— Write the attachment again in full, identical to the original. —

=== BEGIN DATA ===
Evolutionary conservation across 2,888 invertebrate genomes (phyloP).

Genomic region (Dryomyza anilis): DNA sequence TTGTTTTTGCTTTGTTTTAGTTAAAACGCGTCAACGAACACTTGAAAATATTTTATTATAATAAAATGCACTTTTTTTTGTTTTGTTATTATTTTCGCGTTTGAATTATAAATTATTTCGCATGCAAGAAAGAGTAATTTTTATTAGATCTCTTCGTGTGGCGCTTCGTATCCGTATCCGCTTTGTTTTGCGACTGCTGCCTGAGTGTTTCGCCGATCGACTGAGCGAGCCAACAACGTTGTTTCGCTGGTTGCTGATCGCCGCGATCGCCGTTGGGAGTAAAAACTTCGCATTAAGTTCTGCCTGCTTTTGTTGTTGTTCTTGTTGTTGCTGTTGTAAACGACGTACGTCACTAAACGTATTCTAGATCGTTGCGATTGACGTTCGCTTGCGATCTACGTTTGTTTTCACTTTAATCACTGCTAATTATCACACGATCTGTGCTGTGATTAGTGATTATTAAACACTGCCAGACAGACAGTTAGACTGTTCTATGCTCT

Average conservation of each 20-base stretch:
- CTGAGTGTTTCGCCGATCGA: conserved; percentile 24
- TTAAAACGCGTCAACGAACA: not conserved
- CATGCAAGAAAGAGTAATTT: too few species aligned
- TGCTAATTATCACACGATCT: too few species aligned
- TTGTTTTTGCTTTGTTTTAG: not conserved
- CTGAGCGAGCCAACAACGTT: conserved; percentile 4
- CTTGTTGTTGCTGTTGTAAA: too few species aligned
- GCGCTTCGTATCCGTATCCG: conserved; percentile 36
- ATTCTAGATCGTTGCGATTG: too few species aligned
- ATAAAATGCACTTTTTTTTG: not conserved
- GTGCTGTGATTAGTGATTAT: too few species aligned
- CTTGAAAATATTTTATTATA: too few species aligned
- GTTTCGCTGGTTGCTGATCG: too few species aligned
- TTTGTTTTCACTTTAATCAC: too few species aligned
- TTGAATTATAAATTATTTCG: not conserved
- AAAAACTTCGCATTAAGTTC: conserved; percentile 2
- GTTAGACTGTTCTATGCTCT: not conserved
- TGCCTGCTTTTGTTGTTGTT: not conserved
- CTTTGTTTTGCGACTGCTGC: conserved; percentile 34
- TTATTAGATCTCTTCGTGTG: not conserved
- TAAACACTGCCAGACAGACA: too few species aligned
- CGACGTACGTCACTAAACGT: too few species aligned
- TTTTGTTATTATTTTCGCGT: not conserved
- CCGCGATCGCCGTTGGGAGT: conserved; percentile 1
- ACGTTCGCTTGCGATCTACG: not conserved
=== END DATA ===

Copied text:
Evolutionary conservation across 2,888 invertebrate genomes (phyloP).

Genomic region (Dryomyza anilis): DNA sequence TTGTTTTTGCTTTGTTTTAGTTAAAACGCGTCAACGAACACTTGAAAATATTTTATTATAATAAAATGCACTTTTTTTTGTTTTGTTATTATTTTCGCGTTTGAATTATAAATTATTTCGCATGCAAGAAAGAGTAATTTTTATTAGATCTCTTCGTGTGGCGCTTCGTATCCGTATCCGCTTTGTTTTGCGACTGCTGCCTGAGTGTTTCGCCGATCGACTGAGCGAGCCAACAACGTTGTTTCGCTGGTTGCTGATCGCCGCGATCGCCGTTGGGAGTAAAAACTTCGCATTAAGTTCTGCCTGCTTTTGTTGTTGTTCTTGTTGTTGCTGTTGTAAACGACGTACGTCACTAAACGTATTCTAGATCGTTGCGATTGACGTTCGCTTGCGATCTACGTTTGTTTTCACTTTAATCACTGCTAATTATCACACGATCTGTGCTGTGATTAGTGATTATTAAACACTGCCAGACAGACAGTTAGACTGTTCTATGCTCT

Average conservation of each 20-base stretch:
- CTGAGTGTTTCGCCGATCGA: conserved; percentile 24
- TTAAAACGCGTCAACGAACA: not conserved
- CATGCAAGAAAGAGTAATTT: too few species aligned
- TGCTAATTATCACACGATCT: too few species aligned
- TTGTTTTTGCTTTGTTTTAG: not conserved
- CTGAGCGAGCCAACAACGTT: conserved; percentile 4
- CTTGTTGTTGCTGTTGTAAA: too few species aligned
- GCGCTTCGTATCCGTATCCG: conserved; percentile 36
- ATTCTAGATCGTTGCGATTG: too few species aligned
- ATAAAATGCACTTTTTTTTG: not conserved
- GTGCTGTGATTAGTGATTAT: too few species aligned
- CTTGAAAATATTTTATTATA: too few species aligned
- GTTTCGCTGGTTGCTGATCG: too few species aligned
- TTTGTTTTCACTTTAATCAC: too few species aligned
- TTGAATTATAAATTATTTCG: not conserved
- AAAAACTTCGCATTAAGTTC: conserved; percentile 2
- GTTAGACTGTTCTATGCTCT: not conserved
- TGCCTGCTTTTGTTGTTGTT: not conserved
- CTTTGTTTTGCGACTGCTGC: conserved; percentile 34
- TTATTAGATCTCTTCGTGTG: not conserved
- TAAACACTGCCAGACAGACA: too few species aligned
- CGACGTACGTCACTAAACGT: too few species aligned
- TTTTGTTATTATTTTCGCGT: not conserved
- CCGCGATCGCCGTTGGGAGT: conserved; percentile 1
- ACGTTCGCTTGCGATCTACG: not conserved